Motorcycles provide no exterior protection and as a result, riders are often thrown from their bikes in the event of an accident. The impact that occurs when a body hits concrete, asphalt, or pavement can be significant and cause numerous injuries, including broken or fractured bones.
Though literally every bone in the body is at risk of fracture or breakage in a bike accident, some of the most commonly reported broken bones include:
- Arms and legs
- Hands and fingers
- Feet and toes
Contrary to popular belief, broken bones are far from minor injuries. They can turn a person's life upside-down, requiring immobilization through splinting or casting, and even surgical procedures. During their recovery period, motorcycle accident victims may be unable to work, which adds financial and emotional stress to an already difficult physical injury.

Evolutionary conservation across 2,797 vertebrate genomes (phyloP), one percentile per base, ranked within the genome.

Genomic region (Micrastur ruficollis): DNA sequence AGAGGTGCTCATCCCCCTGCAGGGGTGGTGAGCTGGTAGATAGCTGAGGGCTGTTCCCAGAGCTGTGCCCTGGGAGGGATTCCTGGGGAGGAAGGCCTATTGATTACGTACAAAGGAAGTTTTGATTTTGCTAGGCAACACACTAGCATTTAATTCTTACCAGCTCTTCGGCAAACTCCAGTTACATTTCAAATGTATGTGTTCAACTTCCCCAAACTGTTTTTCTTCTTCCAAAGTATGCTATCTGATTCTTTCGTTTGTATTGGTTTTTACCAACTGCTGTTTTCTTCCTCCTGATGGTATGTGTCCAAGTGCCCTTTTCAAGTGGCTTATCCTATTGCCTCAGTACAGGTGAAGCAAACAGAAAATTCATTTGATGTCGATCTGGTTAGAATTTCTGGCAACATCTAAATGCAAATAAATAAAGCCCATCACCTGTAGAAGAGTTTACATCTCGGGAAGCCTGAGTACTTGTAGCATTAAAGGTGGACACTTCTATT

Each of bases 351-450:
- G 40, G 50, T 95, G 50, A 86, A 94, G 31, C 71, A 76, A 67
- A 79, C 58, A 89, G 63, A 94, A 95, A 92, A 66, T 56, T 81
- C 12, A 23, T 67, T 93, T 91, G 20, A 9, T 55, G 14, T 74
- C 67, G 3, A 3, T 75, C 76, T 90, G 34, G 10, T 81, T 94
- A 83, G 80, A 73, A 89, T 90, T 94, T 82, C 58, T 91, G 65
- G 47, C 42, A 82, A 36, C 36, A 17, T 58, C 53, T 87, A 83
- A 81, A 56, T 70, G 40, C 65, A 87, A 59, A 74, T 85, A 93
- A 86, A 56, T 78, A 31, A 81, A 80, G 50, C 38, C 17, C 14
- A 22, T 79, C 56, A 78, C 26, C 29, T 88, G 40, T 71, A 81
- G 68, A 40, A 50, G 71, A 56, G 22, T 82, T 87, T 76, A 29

However, motorcyclists who sustained broken bones in an accident caused by another person or entity's negligence may be entitled to compensation. Potential damages may include:
- Medical expenses
- Property damages
- Lost wages
- Loss of earning potential
- Pain and suffering
- Mental anguish
In addition to coverage of current medical bills, a fair settlement or financial award should also include considerations for future treatment related to the injury, such as ongoing physical therapy or rehabilitation.
In cases where a defendant's conduct is deemed particularly wanton and egregious, a victim may also be eligible for punitive damages, which is intended to punish the defendant and deter similar conduct from others. A skilled attorney can help you determine if punitive damages might apply in your case.
Consult an Experienced Georgia Attorney About Your Motorcycle Crash Case
Broken bones can keep you out of work and off your feet while unexpected medical bills fill the mailbox. If you sustained broken bones in a Georgia motorcycle accident, the seasoned attorneys with Van Sant Law can help you fight for compensation. Contact us today to request a free initial consultation. Don't wait—the time to file a lawsuit is limited.